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A Second Second Anniversary

Old-Timers' Time. Plus, The Alex and Ronni Show

Pretty much all old people complain about how time moves faster now than it did when we were younger. An hour can, and frequently does, feel like 10 minutes to me. But if you compare your clock to a young person's, they match no matter what your subjective estimate of time's passage is.

Children are well known to have an opposite “wait” problem with time. Even when their birthday is due in a week, it feels to them like the day will never arrive.

I have my own theory about what makes time perception so different between children and old people. I doubt it's unique – I probably read it somewhere but here it is:

Children have short attention spans. They switch what they are doing more frequently than grownups. Coloring is fine until the dog wanders by and the kid wants a snuggle. Then she settles down with a new favorite book until that pales and she tracks down the movie, Frozen. And so on.

In that same period of time, her grandmother has probably read a few news stories – one activity compared to several of the child's. The child, obviously has many different and more importantly, often new experiences in that period which tends to stretch out their time perception, making the activity more memorable than an adult's with fewer new activities.

I've spent a lot of time in my life trying to figure out the slipperiness of time and I've accumulated a small but impressive library of books on the subject.

The website, Exactly what is...TIME?, has collected a lot of information about time too and made it easy for non-philosophers and non-physicists to understand.

People have been trying to figure out time since – well, time immemorial. According to that website:

”Nearly two and a half thousand years ago, Aristotle contended that, 'time is the most unknown of all unknown things', and arguably not much has changed since then.”

No kidding.

In general, time cannot even be adequately defined. Many years ago, I kept a fortune cookie fortune taped to my desk because its definition of time seemed to me to be as good as anyone else's and practical too:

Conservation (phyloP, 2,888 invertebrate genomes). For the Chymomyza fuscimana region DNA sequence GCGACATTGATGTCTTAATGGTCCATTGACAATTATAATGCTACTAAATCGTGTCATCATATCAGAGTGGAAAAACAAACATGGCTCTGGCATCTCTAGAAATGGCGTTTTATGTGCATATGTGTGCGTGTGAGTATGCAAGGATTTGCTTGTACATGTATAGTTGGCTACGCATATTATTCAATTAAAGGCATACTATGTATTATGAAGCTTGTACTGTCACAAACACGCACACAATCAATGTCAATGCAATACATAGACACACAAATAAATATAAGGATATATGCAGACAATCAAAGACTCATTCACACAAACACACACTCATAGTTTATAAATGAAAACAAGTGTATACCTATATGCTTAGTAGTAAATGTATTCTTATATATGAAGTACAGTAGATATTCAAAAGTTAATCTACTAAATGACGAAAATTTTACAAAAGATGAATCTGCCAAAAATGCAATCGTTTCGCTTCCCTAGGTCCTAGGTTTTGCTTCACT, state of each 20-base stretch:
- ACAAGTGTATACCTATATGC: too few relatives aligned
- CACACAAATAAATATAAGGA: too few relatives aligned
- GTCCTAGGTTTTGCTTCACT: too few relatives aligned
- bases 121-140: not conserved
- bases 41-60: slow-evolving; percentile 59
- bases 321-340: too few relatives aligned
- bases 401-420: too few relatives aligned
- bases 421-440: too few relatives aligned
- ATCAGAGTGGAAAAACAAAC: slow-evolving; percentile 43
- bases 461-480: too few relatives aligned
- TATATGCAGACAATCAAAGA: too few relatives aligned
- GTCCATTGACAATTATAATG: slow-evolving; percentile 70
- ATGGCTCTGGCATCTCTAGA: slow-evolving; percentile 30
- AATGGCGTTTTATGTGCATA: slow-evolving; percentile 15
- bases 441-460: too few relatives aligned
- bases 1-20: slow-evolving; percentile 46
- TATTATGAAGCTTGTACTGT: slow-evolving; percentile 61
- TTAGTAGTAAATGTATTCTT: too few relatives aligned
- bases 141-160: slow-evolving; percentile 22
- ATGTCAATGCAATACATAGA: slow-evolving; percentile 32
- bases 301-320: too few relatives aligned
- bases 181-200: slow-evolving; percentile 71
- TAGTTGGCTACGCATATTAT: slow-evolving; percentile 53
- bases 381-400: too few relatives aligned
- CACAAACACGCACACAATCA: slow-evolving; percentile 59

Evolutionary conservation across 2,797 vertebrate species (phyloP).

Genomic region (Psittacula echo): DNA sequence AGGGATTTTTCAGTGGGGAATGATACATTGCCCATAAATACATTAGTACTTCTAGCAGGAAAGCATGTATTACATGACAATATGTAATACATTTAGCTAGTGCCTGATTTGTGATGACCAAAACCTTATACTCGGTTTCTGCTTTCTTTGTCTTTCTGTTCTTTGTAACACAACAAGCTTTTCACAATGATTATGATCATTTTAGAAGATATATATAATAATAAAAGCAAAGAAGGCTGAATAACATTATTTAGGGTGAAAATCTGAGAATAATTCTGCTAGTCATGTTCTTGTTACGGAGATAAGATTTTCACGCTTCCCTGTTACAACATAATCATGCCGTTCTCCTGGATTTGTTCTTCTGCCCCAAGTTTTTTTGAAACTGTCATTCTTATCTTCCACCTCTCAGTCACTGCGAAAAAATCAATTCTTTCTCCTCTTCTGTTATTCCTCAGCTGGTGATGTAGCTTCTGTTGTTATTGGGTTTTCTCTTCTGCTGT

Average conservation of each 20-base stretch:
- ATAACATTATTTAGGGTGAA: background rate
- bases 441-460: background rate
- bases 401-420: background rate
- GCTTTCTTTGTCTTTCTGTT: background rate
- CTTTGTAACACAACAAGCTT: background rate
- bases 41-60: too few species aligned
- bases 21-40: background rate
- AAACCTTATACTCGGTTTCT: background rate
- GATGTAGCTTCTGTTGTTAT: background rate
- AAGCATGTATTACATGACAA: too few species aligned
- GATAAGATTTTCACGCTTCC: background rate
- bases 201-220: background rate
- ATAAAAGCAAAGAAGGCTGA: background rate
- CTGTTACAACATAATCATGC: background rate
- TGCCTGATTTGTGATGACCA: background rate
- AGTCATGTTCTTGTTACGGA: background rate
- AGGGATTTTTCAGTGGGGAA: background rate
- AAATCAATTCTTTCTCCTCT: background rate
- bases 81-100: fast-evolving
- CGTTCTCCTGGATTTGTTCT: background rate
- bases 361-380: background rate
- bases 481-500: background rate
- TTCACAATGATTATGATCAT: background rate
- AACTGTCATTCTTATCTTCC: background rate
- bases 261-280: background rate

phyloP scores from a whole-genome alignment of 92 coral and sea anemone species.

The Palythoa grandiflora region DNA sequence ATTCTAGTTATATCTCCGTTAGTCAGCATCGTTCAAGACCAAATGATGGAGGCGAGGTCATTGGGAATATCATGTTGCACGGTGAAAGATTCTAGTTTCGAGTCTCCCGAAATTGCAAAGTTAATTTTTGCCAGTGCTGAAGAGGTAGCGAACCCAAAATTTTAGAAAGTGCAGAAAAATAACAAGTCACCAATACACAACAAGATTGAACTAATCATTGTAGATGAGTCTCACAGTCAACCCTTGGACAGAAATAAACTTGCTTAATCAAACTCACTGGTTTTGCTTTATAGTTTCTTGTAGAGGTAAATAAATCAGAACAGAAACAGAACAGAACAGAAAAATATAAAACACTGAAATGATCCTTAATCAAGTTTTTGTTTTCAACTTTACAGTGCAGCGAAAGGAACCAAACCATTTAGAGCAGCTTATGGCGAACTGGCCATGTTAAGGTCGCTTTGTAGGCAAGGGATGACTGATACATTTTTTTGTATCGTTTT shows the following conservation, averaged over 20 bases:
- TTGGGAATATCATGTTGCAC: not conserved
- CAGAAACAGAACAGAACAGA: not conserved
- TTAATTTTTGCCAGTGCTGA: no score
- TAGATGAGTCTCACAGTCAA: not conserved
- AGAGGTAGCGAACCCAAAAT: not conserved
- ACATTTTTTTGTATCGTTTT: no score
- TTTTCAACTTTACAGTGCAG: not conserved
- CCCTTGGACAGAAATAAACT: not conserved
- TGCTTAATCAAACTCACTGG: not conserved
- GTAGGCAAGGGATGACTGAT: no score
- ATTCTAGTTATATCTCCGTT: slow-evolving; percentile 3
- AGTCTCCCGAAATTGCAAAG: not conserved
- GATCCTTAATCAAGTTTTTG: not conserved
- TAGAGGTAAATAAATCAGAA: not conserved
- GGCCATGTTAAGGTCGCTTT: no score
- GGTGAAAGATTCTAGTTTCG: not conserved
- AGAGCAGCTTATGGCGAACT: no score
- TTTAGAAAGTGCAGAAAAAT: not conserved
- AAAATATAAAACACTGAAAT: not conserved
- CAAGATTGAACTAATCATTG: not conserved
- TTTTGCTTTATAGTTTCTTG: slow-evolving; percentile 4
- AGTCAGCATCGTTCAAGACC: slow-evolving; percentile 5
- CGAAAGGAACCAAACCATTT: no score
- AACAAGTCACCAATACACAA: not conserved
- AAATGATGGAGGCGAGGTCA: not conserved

”Time is nature's way of making sure everything doesn't happen at once.”

Works for me. And now I find out that definition is prominently listed on the Time website, where you can also read about black holes (where time began?), the big bang, deep time, space-time and many other theories of time.

Not to mention an excellent sources and references section if you want to dig further and deeper.

Since the mysteries of time are unlikely to be solved any time soon, I'll see if there is anything I can do about my personal difficulty on the subject:

My lament nowadays is how long it takes to do almost anything compared to the past. Apparently I move at about half the speed I once did and time itself seems to be moving at least twice as fast as it did back then. You do the math – no wonder I'm always behind.

What about you?

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My former husband and I held our biweekly chitchat yesterday - The Alex and Ronni Show. We discussed my “new look”, parents, old age and related topics.


Such a svelte look for you that works with your finely-shaped head! I vote yes for this au natural look.

There is one advantage to this time compression thing. When I buy things online, I can choose the cheaper 3-4 day shipping option and to me , it feels like express mail.

You look great! I like this new look, it's cool! For a woman, any woman, to be accepting and okay with her physical self is always very cool. The first time I saw a totally bald woman was in a theater in New York. She was black, big earrings, great dress, and her head was so beautiful! Yours too!

And now that I've listened to the podcast..........yes, why not envision whatever you like for whatever comes after death? The multiverse is so beyond comprehension that anything we've imagined or dreamed or never considered is possible. It always amazes me how people can be absolutely sure about what will happen after we die. The next great adventure?

Love the commando look. And what a sweet pizza delivery boy!

I like the philosophy Bruce expressed. I've noticed that myself, and don't know whether I've become more patient, or it's just changes in my sense of time, but things do seem to arrive much sooner, even via the cheapest shipping rate.

Another interesting conversation between you and Alex again today. Your ability to have such a cogent, open and honest conversation about your thoughts and feelings on death and what might happen after that, is refreshing. And you both look great without hair! Kudos for embracing that!